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“You just can’t give him freebies” — Jason Kidd reveals how the Mavs limited LeBron James in the 2011 Finals

The Mavs gave LeBron a lesson in the importance of versatility.
Miami Heat forward LeBron James

LeBron James

Jason Kidd and the Dallas Mavericks pulled off an almost impossible task of stopping the Miami Heat juggernaut led by LeBron James, Dwyane Wade, and Chris Bosh in the 2011 finals. After over a decade, the current coach of the Mavs shared their secrets in containing James.

“You just can’t give him freebies”

Kidd, who was already 37 when he won a championship with Dallas in 2011, played excellent defense in the Finals. He totaled 7 steals, 5 blocks, 38 assists, and 27 rebounds in six games. Kidd revealed it was a total team effort when asked what worked for the Mavs, especially on the defensive end, trying to limit King James’ production on the floor.

The game plan was just to give him different looks and different bodies. We just tried to make it tough for LeBron. He’s gonna score, he’s gonna get his attempts but you just can’t give him freebies because if you give him freebies that’s where he can hurt you.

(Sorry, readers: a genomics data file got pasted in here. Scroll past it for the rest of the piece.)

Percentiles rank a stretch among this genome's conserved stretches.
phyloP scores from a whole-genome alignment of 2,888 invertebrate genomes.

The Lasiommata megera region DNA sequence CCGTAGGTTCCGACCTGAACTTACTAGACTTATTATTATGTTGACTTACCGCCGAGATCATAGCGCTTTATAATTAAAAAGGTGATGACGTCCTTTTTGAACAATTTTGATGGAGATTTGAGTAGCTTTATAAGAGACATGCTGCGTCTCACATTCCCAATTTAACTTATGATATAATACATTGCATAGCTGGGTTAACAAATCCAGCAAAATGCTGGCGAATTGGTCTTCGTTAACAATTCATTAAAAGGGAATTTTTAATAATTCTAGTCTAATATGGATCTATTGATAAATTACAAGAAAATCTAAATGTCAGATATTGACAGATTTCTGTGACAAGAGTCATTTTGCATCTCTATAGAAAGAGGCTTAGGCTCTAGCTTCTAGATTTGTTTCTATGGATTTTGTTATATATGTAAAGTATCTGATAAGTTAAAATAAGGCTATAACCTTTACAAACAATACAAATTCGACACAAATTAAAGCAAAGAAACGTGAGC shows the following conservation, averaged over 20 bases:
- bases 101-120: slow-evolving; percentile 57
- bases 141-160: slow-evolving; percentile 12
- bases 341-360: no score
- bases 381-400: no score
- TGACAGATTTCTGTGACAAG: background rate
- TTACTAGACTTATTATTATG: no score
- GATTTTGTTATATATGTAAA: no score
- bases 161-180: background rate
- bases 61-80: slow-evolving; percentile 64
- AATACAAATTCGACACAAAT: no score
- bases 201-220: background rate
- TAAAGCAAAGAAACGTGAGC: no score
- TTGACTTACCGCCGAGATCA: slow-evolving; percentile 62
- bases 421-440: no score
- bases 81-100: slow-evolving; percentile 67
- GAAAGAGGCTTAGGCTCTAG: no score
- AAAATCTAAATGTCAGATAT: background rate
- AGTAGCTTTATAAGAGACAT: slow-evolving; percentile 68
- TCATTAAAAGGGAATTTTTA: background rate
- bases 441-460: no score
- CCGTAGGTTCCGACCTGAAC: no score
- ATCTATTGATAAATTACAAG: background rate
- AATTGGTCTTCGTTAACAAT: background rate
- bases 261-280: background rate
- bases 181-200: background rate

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James only averaged 17.8 points in that series, along with 7.2 rebounds and 6.8 assists. The points average was way below his career finals average of 28.4 points per game. Dallas put the clamps on James in Games 3, 4, and 5, where The King struggled from the field, shooting below 43% in those games.

LeBron would still get his shots, but the trick was to make it tougher for him. Once he gets his dunks and long-range 3s, the crowd gets into it, and it also ignites his teammates, making any team he is on harder to beat.

Dallas Mavericks’ LeBron James stoppers

So, who were the primary antagonists in making LeBron James’ life miserable in 2011? As Kidd mentioned, the Mavs threw everything but the kitchen sink. He had his turn guarding LeBron, amongst Tyson Chandler, Shawn Marion, and Jason Terry. Most famously, JJ Barea gave LeBron problems as well.

On the other hand, that loss made James better. J-Kidd may seem slow due to age at that time, but his mind remained sharp, enabling him to position his body in anticipation of where his opponent would go.

The King admitted he vowed to be better after that Finals loss. Everyone expected the Heat to win that one, but as with anything, team effort still trumps individual brilliance. The Mavs group was full of veterans at that time who knew what had to be done to win. After losing to Kidd and the Mavs, James won his first championship a year later.

Now, Kidd is the Mavs coach and applies the techniques in stopping LeBron James. He’s the perfect example of someone walking the talk because he’s been there, done that. 

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